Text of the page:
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Session Overview
Session
114R: The deep history of global land use change - needs and potentials for earth system modelling and understanding socio-ecological systems
Time:
Friday, 26/Apr/2019:
10:30am - 12:00pm

Session Chair: Marie-Jose Gaillard
Session Chair: Erle Ellis
Location: MB-101
Main Building, room 101, 1st floor, east wing, 80 (+14) seats
Session Topics:
What are the visions for the planetary land system?

Session Abstract

Land-use and related land-cover change transform environments in multiple interacting ways, including feedbacks with human social change and land use itself. Early changes in land-use are known to have altered global patterns of biodiversity and climate that have potent impacts on these into the present time. This session explores relationships between land-use change and the environment, in particular biodiversity and climate, based on long-term reconstructions from paleoecological and archaeological evidence that enable these complex processes to be understood and modelled over long time periods. Reconstructions of past land-use and anthropogenic land-cover change over past millennia also enable hypotheses on long-term processes, feedbacks and dynamics at global scale to be tested using Earth System Modelling and socio-ecological models. The PAGES LandCover6k working group is an example of recent efforts to achieve plausible quantitative reconstructions of past land use and land cover useful for Earth System Modelling, and that can also be used in other types of modelling. These reconstructions are based on pollen-inferred plant cover, and mapping and interpretation of archaeological data. Other initiatives have used alternative methods such as population-growth modelling based on databases of 14C dates from archaeological sites, and models of the relationship between population growth and land-use/deforestation. This session welcomes all contributions on sub-continental to global reconstructions of past long-term land-use change and/or applications of these reconstructions in hypothesis testing related to changes in biodiversity, climate and other global environmental change processes.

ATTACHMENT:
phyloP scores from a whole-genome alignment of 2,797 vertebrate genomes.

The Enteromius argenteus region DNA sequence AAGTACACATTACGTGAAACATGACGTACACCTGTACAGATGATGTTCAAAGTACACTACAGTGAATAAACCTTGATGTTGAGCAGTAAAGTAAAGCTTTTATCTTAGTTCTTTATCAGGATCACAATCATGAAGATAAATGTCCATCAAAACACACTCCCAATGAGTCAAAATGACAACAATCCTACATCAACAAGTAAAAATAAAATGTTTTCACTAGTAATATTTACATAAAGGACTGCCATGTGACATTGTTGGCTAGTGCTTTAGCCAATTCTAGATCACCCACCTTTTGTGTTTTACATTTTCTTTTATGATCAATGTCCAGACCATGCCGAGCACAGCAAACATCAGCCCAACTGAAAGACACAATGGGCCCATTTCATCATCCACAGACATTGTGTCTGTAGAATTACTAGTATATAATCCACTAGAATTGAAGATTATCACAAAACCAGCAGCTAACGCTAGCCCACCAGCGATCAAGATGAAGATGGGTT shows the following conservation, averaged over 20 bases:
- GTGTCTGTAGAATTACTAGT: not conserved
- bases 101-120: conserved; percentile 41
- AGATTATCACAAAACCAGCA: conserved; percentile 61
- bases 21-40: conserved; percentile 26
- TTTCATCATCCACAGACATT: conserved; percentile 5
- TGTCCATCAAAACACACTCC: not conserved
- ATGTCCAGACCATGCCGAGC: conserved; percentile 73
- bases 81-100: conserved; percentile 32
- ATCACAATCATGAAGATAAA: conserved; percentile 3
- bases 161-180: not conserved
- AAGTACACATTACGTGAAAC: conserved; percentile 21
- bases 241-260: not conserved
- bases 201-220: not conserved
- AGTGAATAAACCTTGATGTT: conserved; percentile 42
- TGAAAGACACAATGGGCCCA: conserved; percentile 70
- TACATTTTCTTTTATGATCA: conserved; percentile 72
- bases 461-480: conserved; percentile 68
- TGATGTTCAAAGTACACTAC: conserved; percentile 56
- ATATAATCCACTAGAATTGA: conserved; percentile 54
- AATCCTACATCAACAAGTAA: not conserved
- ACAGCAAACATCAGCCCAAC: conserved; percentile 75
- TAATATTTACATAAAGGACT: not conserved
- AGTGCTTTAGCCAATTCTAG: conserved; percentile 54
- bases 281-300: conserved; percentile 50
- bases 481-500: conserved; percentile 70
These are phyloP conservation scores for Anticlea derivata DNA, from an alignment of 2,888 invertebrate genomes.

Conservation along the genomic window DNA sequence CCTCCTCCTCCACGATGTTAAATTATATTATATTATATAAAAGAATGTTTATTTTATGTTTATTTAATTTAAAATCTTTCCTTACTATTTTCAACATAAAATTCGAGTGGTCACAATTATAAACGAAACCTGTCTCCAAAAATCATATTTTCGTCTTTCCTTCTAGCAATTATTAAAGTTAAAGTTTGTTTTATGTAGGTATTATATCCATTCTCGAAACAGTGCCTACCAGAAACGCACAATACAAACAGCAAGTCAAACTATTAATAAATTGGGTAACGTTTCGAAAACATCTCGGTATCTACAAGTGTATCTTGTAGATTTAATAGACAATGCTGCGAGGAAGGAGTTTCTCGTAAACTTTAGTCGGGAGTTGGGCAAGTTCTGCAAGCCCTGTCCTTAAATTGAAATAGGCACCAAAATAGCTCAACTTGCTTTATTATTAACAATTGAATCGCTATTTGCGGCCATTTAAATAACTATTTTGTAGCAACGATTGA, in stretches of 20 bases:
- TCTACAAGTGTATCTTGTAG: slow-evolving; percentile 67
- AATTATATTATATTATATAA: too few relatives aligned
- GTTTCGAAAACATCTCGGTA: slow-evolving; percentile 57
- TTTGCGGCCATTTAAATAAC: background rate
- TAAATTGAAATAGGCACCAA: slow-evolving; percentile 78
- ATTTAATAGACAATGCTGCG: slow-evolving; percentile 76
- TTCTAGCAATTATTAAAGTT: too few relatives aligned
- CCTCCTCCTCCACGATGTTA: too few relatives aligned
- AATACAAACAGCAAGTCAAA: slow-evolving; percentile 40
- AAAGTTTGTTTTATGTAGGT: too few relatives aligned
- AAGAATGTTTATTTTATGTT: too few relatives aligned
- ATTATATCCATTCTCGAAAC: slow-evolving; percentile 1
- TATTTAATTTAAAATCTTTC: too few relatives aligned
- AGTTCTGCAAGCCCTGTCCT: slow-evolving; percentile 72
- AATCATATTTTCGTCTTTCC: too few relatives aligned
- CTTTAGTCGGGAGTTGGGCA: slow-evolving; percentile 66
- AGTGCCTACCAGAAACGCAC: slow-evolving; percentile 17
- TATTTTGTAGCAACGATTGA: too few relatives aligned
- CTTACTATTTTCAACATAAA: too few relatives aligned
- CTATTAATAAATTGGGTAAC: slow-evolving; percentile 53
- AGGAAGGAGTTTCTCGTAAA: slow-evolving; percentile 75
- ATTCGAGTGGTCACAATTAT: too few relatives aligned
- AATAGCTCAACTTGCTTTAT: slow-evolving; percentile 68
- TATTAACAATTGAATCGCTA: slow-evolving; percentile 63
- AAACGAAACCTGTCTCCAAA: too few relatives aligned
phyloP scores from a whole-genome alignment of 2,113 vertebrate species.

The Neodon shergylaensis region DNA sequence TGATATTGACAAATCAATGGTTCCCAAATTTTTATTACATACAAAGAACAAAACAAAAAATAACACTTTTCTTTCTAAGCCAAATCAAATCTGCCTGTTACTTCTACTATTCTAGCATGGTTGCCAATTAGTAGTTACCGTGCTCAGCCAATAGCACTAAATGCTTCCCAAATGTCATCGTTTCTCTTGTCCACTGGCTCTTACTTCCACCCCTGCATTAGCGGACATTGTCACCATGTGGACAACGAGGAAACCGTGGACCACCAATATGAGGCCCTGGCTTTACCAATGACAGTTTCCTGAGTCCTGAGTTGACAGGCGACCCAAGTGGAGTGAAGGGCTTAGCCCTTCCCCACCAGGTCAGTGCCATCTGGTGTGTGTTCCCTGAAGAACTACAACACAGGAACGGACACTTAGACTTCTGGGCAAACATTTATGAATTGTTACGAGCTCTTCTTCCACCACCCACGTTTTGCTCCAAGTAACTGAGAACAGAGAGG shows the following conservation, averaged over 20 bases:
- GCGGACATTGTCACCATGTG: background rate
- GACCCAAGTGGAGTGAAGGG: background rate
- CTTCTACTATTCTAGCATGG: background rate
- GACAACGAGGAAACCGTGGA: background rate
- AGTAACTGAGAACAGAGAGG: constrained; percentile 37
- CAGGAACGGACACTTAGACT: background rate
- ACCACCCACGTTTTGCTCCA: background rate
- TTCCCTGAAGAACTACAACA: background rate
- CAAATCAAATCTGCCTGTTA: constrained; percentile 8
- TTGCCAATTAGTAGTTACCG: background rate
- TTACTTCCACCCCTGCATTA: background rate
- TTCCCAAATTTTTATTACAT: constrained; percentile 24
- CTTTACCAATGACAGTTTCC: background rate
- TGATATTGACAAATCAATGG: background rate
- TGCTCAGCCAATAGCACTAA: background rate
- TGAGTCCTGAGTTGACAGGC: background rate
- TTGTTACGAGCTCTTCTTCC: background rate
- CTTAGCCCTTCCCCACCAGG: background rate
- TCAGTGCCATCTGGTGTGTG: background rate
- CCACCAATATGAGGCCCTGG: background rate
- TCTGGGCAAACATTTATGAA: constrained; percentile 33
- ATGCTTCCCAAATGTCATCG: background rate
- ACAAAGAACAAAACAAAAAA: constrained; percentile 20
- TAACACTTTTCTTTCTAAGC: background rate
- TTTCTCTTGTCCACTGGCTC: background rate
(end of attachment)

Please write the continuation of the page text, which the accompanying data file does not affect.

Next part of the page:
External Resource: - SESSION RECORDING - https://youtu.be/NjaRILH16pA
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Presentations
Full talk
ID: 678 / 114R: 1
114R The deep history of global land use change – needs and potentials for earth system modelling and understanding of socio-ecological systems
Keywords: Holocene, land-use, land-cover, climate forcing, REVEALS

PAGES LandCover6k: Holocene land-use and land-cover reconstructions for climate modelling

Marie-Jose Gaillard1, Sandy Harrison2, Marco Madella3, Kathleen D. Morrison4, Nicola Whitehouse5, Oliver Boles4, Andria Dawson6, Esther Githumbi1, Emily Hammer4, Furong Li1, Eduardo Kasuo Tamanaha7

1Linnaeus University, Sweden; 2University of Reading; 3University Pompeu Fabra, Barcelona, Spain; 4University of Pennsylvania, Philadelphia, USA; 5University of Plymouth; 6Mount Royal University, Calgary, Canada; 7Mamirauá Institute for Sustainable Development, Tefé, Brazil

The PAGES LandCover6k working group (Gaillard et al. 2018) has the goal to achieve reconstructions of Holocene global land-use and land-cover (LULC) change over the Holocene for climate modelling. Biogeo-chemical and –physical feedbacks of vegetation change on climate in the past are studied using dynamic vegetation models (DVMs) coupled to climate models. Land-use is one of many climate forcings and includes biogeo-chemical and –physical effects from human-induced vegetation change. Because DVMs do not simulate land use, anthropogenic land-cover change (ALCC) scenarios are used in climate and carbon-cycle modelling. However, these scenarios are not consistent (Gaillard et al. 2010) and the impact of past LULC changes is still under debate. The LandCover6k LULC reconstructions are used to improve ALCCs and as benchmarking of model outputs. LandCover6k uses (i) the REVEALS model (Sugita et al. 2007) and the Modern Analogue Technique (Zanon et al. 2018) as two alternative methods to infer past plant cover from pollen records, and (ii) archaeological and historical records to map land-use types and associated quantitative attributes such as crop cultivation, grazing, irrigation, etc. in m2/m2 (Morrison et al. 2018). REVEALS land-cover reconstructions are available for the northern hemisphere (North of 40˚) and temperate China, and in progress for the southern hemisphere. Archaeologists established a LandCover6k global land-use categorization and designed a database to produce maps of past land-use categories and associated quantitative attributes. LandCover6k products are co-designed with climate and carbon-cycle modellers within the PMIP community in order to maximise their use in modelling experiments (Harrison et al., 2018).